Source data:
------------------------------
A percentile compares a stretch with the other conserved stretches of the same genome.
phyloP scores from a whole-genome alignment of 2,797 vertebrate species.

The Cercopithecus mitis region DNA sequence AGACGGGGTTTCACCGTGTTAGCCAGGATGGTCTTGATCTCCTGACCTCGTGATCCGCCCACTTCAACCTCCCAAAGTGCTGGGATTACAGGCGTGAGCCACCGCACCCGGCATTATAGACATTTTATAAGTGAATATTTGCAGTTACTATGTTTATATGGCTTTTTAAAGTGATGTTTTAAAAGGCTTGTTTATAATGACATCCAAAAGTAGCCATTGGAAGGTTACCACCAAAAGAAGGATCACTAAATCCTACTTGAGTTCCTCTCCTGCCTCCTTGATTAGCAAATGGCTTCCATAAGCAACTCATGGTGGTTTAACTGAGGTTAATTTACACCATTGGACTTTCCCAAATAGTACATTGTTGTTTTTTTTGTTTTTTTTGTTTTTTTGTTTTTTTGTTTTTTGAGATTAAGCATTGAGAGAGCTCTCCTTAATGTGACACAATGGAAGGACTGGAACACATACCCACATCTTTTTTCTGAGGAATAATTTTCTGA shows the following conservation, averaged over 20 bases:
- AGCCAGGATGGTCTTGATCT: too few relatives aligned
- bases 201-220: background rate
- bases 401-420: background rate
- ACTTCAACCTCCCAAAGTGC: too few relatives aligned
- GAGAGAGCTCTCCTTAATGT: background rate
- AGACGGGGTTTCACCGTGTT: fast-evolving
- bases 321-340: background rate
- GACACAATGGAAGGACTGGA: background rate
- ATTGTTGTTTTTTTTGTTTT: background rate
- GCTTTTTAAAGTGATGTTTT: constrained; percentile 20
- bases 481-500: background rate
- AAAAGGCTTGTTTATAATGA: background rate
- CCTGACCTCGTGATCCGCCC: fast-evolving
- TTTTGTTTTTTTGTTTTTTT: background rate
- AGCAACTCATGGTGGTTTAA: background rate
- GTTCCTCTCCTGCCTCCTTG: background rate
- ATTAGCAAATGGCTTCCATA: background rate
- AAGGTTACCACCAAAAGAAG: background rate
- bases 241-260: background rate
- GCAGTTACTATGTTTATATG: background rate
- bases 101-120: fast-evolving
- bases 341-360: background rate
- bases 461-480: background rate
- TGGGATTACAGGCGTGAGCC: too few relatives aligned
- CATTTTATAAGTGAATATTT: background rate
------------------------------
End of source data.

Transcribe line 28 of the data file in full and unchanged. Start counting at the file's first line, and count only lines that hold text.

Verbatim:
- CATTTTATAAGTGAATATTT: background rate